Ugh. I know I’ve ranted about this before, and I’ll likely do it again. Being tidy and deriving enjoyment out of deep cleaning or organizing is not “OCD”. Having unpredictable mood swings is not “bipolar” (unless these “mood swings” cause you to engage in harmful behavior or rob your ability to function). Being in mourning after a loved one dies or one learns of a terminal illness isn’t the same as Major Depressive Disorder. And really, really wishing you had seven imaginary friends, including your first D&D character and someone from Harry Potter, doesn’t give you Dissociative Identity Disorder.
What separates people who experience average emotional peaks and valleys and those who are mentally ill is the ability to function through, or in spite of, these emotional states. Secretly, I’m not 100% sold on the idea that mental illness necessarily have a neurologically centered chemical imbalance, but I do think that some medications can be helpful. However, no amount of medicine can cure you from what is honestly “being a human being with emotions”.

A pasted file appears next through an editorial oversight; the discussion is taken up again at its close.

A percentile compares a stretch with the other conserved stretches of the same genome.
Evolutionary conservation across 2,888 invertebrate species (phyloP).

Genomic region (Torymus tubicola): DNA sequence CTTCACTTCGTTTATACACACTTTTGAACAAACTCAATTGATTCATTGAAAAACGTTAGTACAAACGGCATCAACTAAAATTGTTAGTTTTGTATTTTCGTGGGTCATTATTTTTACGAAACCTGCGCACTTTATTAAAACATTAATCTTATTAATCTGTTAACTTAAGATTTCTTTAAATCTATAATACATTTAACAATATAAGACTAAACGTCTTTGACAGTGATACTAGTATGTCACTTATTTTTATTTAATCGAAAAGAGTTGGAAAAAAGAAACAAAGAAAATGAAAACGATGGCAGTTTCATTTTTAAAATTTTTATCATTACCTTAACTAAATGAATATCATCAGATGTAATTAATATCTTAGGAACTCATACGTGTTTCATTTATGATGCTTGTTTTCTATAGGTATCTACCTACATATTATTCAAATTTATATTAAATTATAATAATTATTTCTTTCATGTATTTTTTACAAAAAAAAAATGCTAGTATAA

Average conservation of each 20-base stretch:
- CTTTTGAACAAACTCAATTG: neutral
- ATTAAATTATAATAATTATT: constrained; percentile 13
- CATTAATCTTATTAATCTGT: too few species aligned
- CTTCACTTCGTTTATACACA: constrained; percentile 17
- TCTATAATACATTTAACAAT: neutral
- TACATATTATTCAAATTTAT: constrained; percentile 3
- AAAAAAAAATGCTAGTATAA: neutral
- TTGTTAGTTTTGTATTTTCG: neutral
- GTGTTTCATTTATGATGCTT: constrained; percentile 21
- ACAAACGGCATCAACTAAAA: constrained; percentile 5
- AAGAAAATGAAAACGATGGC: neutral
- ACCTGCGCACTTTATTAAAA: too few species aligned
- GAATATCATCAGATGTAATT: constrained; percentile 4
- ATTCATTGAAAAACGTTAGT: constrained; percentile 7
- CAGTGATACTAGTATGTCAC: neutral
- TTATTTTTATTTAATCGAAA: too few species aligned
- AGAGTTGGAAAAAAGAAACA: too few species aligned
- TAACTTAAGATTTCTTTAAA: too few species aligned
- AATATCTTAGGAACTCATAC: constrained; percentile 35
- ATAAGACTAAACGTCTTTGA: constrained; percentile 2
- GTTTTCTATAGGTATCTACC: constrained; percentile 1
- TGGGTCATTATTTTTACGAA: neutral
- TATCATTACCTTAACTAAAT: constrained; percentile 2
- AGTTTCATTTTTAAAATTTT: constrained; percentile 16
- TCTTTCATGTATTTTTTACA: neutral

But please, for me, stop using these diagnoses as adjectives.
Ugh. So let’s talk about this mess:
So here’s a fun fact: Mental illnesses are not adjectives.
I’m angry. I’m angry because this isn’t the first time I’ve seen “bipolar” used in such a frivolous, insensitive way, and I’m sure it won’t be the last.
Do people honestly think that bipolar disorder is just a happy/sad rollercoaster of fun times? Because I’m pretty sure the word you’re looking for is “moody” or “dramatic” or maybe “volatile,” none of which are synonyms for “bipolar.”
Have you considered that maybe God is just really irrational? Because if anything, I think the more accurate description…
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